Here at Girls Inc. of Greater Indianapolis, we know that many girls love to be active. During Strong Week of Summer Camp, girls enjoy learning tennis, yoga, Zumba, and more. Even during other programs, like Work It Out and Redefining Beauty, it’s clear that girls love to move and play, especially when they’re in our 6-8 year-old age group. They squirm in their seats, and love when there’s a quick break to dance out their energy or stretch their legs. If we see so much activity during our programs, how then is it possible that there is a noticeable gap between the fitness activity of girls and boys across the country?
In America, girls are overall less physically active than boys. According to a 2014 CDC study, girls scored statistically much lower cardiorespiratory fitness levels than boys, with 33.8% compared to boys’ 50.2%. Another 2016 Public Library of Science study revealed that girls were less physically fit in other areas as well: at age 8, girls had higher body fat and 44% lower hand-eye coordination than that of their male peers. Why is there such a gender gap in physical activity for children?
The authors of the 2016 study theorize that this disparity can be explained because girls receive less encouragement to be physically fit from their home and school environments than boys usually do. This makes sense when you consider the types of encouragement girls receive instead. Many girls lack the encouragement to be physically active or excel in physical sports, but they receive an overwhelmingly large amount of encouragement to always look pretty or beautiful. According to a 2016 study conducted by The Guardian, a third of girls aged 7-10 believe that they are judged most for their appearance, and a quarter of them believe that they are pressured to look physically perfect. What’s worse, 37% of those 7-10 year-olds believe women of all ages are judged more for their appearances than for their skills or performances.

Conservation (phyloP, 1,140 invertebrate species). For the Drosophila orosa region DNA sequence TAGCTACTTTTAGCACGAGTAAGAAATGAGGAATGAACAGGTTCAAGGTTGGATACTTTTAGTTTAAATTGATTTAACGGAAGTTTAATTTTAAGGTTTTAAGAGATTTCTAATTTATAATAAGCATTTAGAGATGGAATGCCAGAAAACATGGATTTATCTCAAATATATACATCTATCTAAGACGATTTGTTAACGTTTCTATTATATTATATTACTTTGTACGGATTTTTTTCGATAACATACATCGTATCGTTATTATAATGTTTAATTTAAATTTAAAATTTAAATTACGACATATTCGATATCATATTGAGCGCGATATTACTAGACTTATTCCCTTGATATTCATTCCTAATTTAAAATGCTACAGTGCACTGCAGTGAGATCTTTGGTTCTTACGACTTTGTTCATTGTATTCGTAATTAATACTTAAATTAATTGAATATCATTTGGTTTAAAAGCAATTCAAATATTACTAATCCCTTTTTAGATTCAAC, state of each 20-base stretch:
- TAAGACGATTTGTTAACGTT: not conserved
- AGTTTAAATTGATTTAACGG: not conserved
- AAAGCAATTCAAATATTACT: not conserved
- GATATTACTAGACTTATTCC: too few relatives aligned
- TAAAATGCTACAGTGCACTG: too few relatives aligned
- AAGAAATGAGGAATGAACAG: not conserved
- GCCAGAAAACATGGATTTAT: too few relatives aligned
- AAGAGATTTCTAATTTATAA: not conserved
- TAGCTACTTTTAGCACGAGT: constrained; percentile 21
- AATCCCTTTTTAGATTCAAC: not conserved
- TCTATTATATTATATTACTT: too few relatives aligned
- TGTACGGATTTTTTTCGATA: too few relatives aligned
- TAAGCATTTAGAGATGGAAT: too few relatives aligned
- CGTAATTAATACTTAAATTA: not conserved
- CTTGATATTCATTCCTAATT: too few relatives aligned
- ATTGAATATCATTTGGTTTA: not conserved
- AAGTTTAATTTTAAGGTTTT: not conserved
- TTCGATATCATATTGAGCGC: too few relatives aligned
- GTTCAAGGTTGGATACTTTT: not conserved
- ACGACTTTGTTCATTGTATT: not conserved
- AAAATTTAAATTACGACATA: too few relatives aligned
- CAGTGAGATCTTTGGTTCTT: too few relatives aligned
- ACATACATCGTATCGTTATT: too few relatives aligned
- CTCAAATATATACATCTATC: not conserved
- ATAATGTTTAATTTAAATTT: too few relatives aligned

When girls are told their appearances are worth more than their actions and skills, they are more motivated to invest their energy into their looks, instead of into their physical activity. That’s obviously not to say there are no female athletes, or that every girl cares most about their looks. All girls are unique, and have their own interests and hobbies. However, if girls were receiving as many positive messages about their physical health and strength as they do about maintaining their looks, then the gap between boy and girl activity levels might close.
While body image is also an issue for boys, they do not seem to be judged for their looks on the same pervasive level as young girls are. Boys also enjoy the benefits of being part of a culture which overall values male sports and athletes more than it does female sports and athletes. Male football teams play in the biggest games of the high school season, like homecoming. Male basketball players are the ones who compete in March Madness. And only male baseball players make it to the Major Leagues. Because of this, it’s seen as a more worthwhile and realistic goal for boys to pursue sports as a long-term goal, than for girls to do the same.
Some people even say that it’s just more in boys’ nature to be more active than girls. Boys are stereotyped as rowdy, active, and rambunctious; girls are stereotyped as being none of the above. Usually, girls are seen as more sensitive, or less tough, than boys. Some believe it comes down to natural, biological differences; boys are just naturally more active. Period.
But here at Girls Inc., we know that stereotypes like that simply aren’t true. Girls love running, jumping, dancing, and playing. They should be able to act however they want and not worry about stereotypes which say they shouldn’t be so strong, sporty, or energetic. Most likely, the gap between fitness levels for boys and girls is thanks to social environments which say girls simply shouldn’t or don’t act a certain way. But we believe every girl has the freedom to be whoever they want, to play whatever they want, and to always, always believe in her own strength. Because girls are, above all, strong, smart, and bold!